The global economy is slowing amid continued tight financing conditions, announced Vitor Gaspar, Director of the Fiscal Affairs Department at the IMF today (Wednesday, October 12, 2022) in Washington, DC.
A sharp downturn would further accentuate tradeoffs among competing priorities of demand management, debt stabilization, protection of vulnerable populations, and investment for the future the IMF reported in its Fiscal Monitor publication.
“The managing director has explained that we live in a fragile and shock prone world. The Fiscal Monitor does a deep dive on how fiscal policy can contribute to a resilient society where people are able to bounce back,” said Gaspar.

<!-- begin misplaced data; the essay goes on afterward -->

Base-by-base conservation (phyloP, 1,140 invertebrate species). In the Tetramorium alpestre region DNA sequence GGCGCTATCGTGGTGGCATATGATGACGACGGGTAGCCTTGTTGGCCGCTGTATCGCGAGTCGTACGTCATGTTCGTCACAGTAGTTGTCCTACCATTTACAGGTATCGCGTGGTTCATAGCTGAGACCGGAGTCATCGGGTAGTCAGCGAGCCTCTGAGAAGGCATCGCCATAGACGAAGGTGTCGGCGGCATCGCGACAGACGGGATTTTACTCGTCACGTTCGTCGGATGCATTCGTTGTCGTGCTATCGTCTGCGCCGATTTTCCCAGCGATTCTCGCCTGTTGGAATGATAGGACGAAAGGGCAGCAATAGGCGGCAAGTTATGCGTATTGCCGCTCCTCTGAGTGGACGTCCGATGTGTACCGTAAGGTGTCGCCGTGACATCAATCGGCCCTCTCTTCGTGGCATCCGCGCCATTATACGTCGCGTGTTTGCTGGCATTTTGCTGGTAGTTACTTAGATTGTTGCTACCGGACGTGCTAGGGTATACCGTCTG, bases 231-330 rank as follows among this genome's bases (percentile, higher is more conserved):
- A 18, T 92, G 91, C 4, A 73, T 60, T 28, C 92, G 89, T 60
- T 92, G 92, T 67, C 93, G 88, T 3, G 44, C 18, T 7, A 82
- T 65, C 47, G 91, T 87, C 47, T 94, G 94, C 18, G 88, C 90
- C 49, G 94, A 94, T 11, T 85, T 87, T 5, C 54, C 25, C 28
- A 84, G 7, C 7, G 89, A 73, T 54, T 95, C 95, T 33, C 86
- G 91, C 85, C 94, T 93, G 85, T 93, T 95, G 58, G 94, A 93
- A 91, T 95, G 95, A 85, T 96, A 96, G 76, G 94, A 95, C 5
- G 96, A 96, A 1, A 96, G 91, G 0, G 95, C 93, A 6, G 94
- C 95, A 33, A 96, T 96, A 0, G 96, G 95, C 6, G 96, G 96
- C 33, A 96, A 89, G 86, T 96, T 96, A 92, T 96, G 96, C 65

Global government debt is projected to be 91 percent of GDP in 2022, which is 7½ percentage points above the pre-pandemic levels, despite the recent reduction in the ratio for many countries. Debt decreased because of deficit reduction, economic recovery, and inflation shocks.
“The biggest risk emphasized in the Fiscal Monitor is debt. Recent market developments show increased sensitivity to weak or deteriorating fundamental. That raises the specter of frequent or widespread fiscal crisis,” added Gaspar.
Defining a consistent medium-term policy framework for the post- pandemic world is crucial. Relying on repeated inflation surprises to reduce public debt is not a viable strategy and will lead to spending pressures (for example, wages and cost of services). Reducing deficits, as many advanced and emerging markets are projected to do, is necessary to help tackle inflation and address debt vulnerabilities.
“The Fiscal Monitor recommends a broad based and fair taxation. A scalable and comprehensive social security system, building fiscal buffers, and a return to fiscal rules,” exclaimed Gaspar.